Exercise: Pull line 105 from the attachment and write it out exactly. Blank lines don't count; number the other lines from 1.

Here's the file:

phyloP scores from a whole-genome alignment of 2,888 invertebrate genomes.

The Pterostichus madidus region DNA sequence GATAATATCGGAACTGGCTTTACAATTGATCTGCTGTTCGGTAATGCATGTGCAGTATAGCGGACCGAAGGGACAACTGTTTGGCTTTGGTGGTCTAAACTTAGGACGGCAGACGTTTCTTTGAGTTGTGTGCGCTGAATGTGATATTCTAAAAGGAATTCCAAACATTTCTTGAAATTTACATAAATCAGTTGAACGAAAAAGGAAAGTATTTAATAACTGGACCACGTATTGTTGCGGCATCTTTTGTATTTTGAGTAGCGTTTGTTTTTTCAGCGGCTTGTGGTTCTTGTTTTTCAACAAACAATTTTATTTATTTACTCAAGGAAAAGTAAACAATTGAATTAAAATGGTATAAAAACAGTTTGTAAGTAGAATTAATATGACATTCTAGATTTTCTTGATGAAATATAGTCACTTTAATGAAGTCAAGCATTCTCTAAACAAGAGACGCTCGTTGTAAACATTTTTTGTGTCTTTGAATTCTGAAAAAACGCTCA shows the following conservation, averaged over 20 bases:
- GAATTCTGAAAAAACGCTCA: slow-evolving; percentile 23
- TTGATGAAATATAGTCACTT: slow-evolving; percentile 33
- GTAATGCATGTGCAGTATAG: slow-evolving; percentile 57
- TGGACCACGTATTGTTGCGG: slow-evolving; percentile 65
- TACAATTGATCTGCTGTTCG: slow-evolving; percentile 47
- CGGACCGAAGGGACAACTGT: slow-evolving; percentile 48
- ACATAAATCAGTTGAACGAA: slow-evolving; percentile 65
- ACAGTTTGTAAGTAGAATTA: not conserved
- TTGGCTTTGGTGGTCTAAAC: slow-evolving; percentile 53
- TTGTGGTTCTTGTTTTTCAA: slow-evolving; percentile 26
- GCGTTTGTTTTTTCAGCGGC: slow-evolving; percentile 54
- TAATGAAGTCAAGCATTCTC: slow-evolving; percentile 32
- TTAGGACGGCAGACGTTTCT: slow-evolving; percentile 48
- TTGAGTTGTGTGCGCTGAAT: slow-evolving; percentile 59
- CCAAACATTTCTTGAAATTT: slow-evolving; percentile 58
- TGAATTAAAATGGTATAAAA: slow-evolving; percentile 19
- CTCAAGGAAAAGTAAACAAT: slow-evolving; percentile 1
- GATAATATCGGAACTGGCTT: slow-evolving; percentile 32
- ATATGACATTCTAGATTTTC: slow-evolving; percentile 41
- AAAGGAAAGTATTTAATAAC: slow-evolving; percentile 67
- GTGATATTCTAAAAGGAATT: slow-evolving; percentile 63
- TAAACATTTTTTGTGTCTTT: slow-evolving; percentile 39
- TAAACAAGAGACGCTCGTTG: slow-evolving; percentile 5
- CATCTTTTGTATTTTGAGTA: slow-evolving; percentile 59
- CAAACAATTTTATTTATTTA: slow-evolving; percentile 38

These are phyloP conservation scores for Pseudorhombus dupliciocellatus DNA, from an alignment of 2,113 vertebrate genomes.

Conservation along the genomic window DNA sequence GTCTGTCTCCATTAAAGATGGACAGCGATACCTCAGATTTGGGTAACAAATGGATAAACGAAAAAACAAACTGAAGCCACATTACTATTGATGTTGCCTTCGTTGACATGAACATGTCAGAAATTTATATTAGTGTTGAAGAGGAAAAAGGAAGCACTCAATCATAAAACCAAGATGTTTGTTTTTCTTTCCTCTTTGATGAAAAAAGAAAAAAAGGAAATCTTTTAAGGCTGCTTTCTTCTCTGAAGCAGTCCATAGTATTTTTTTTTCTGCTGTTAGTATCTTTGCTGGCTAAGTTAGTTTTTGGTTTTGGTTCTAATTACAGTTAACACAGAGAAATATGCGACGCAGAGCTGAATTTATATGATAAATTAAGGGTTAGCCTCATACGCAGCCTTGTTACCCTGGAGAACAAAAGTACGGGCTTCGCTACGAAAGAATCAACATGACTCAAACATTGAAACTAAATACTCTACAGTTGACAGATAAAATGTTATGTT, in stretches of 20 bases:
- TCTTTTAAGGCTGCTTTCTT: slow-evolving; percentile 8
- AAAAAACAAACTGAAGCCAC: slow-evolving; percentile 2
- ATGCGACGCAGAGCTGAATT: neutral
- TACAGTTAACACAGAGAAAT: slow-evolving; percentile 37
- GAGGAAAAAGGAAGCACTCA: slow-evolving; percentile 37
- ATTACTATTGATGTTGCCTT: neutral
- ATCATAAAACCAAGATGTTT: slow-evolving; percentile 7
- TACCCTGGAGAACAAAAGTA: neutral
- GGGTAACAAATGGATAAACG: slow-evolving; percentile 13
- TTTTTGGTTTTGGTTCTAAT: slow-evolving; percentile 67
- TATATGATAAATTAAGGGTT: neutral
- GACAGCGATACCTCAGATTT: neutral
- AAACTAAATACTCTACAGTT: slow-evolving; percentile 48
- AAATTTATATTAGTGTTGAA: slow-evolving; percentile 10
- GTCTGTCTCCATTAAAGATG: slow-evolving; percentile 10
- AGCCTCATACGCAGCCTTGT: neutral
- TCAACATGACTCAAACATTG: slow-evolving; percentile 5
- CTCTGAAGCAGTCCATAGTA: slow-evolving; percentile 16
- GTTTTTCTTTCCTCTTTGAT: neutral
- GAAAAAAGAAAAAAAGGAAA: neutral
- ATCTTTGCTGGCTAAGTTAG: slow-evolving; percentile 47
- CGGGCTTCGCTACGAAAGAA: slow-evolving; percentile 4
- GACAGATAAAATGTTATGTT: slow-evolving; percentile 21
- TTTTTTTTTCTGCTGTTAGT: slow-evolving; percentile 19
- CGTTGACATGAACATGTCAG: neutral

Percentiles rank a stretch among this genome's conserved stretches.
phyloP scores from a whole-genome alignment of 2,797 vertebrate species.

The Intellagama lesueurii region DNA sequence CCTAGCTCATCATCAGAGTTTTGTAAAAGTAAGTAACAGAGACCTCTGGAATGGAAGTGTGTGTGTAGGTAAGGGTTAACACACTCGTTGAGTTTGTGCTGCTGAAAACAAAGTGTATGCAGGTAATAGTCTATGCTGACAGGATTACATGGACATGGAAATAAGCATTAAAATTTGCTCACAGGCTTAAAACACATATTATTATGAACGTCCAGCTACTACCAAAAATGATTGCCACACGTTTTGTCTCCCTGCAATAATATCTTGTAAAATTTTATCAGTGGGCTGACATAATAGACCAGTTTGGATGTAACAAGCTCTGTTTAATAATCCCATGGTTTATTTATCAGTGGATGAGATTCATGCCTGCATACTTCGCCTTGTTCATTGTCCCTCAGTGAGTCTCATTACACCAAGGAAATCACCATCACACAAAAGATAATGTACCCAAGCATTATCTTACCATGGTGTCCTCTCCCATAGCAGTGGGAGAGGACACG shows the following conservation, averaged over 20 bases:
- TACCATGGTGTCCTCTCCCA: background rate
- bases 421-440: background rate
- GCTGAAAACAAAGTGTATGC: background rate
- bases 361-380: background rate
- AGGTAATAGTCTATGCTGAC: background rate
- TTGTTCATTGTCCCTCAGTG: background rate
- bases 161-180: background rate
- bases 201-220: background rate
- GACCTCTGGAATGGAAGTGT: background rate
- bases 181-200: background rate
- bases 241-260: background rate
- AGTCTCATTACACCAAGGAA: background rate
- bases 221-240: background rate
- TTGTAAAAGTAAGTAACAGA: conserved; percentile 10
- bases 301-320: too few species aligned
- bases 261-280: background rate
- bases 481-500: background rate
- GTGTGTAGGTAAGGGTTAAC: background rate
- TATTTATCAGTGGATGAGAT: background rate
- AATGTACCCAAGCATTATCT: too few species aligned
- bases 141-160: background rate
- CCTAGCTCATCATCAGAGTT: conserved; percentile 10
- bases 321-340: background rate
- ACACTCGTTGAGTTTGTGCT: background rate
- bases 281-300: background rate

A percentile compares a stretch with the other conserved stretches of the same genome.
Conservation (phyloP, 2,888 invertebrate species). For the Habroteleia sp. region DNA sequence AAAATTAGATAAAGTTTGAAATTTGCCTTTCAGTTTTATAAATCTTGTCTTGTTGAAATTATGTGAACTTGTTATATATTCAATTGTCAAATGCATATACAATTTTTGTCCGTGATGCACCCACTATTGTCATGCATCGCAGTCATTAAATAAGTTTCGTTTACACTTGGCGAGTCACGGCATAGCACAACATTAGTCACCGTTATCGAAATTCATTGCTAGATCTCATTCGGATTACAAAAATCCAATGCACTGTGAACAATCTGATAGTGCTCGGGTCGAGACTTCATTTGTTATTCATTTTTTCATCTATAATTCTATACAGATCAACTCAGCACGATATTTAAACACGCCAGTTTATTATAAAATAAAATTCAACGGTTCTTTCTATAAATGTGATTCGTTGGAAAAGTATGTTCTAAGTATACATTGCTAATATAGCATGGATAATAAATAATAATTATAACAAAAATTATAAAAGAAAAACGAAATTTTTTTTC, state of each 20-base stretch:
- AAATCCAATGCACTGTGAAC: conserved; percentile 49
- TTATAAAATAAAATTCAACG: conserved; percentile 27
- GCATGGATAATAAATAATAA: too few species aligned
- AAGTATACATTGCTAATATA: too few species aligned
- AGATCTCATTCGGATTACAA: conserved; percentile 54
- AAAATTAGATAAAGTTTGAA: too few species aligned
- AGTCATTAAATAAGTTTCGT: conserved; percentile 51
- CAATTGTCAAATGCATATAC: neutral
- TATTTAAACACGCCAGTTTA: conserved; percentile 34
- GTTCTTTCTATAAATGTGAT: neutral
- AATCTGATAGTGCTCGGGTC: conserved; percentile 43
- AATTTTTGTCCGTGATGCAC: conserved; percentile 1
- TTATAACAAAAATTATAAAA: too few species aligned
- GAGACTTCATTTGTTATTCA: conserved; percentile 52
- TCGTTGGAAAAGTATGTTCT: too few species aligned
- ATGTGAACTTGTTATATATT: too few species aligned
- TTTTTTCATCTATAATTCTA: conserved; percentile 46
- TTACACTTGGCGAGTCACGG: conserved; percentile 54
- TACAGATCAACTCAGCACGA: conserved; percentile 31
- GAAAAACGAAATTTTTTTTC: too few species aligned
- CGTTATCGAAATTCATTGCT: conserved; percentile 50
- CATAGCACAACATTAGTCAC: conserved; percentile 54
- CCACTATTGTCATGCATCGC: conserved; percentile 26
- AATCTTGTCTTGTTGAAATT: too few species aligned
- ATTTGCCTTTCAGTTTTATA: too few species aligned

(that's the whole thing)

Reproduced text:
- CGTTATCGAAATTCATTGCT: conserved; percentile 50